The Public Trustee will, in certain situations, manage a deceased person's estate.
Note: Staff travel to communities where no resident staff exist.
An estate is what a person owns, such as money, life insurance, land, vehicles, stocks, bonds, jewellery, personal possessions, and household effects. The estate also includes items that may be owing to a person when they die, such as final wages, income tax refunds, and Canada Pension Plan contributions.
The Public Trustee can only administer an estate when:
- the deceased person stated in a will that the Public Trustee was to administer the estate;
- a person dies without leaving a will and there is no one else to look after the estate;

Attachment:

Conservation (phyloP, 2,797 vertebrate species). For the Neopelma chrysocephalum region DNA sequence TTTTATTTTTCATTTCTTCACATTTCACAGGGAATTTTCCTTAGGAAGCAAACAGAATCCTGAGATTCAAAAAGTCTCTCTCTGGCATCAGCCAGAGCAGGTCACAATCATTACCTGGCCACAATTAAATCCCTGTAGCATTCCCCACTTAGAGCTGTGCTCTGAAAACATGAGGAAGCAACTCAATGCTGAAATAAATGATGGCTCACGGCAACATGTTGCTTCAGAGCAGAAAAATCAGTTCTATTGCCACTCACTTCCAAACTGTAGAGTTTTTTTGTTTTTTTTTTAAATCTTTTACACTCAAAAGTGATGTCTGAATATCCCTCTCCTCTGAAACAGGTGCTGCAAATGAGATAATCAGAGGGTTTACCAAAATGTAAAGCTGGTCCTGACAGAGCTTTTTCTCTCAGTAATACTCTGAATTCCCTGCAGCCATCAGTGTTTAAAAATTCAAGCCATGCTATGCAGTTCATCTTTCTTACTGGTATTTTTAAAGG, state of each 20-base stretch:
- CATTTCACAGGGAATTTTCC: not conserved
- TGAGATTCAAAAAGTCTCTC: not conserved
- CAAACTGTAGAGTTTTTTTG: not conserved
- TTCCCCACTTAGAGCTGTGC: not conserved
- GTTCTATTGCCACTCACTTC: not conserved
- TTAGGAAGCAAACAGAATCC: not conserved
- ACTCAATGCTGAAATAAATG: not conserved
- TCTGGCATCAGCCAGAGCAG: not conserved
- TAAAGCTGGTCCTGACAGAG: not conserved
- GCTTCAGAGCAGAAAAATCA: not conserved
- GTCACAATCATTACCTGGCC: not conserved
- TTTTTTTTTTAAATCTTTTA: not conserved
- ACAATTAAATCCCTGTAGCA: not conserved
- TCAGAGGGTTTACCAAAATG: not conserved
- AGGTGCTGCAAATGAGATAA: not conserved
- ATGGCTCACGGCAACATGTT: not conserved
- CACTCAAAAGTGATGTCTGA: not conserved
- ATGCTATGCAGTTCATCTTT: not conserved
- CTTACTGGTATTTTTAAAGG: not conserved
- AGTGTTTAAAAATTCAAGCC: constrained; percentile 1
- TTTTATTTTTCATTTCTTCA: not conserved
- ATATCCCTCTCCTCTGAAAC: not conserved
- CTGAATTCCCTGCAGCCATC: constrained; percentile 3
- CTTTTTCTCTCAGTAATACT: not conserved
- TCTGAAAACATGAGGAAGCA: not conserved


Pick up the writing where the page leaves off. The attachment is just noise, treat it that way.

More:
- the family of the deceased states, in writing, that it consents to the appointment of Public Trustee as administrator;
- the only beneficiaries are children;
- the beneficiary is a spouse and a senior citizen (over the age of 65); or
- when the beneficiary is mentally incapable.
Generally outside of Yellowknife, the Public Trustee may rely upon the Government Service Officers, especially in cases where a unilingual person is seeking service.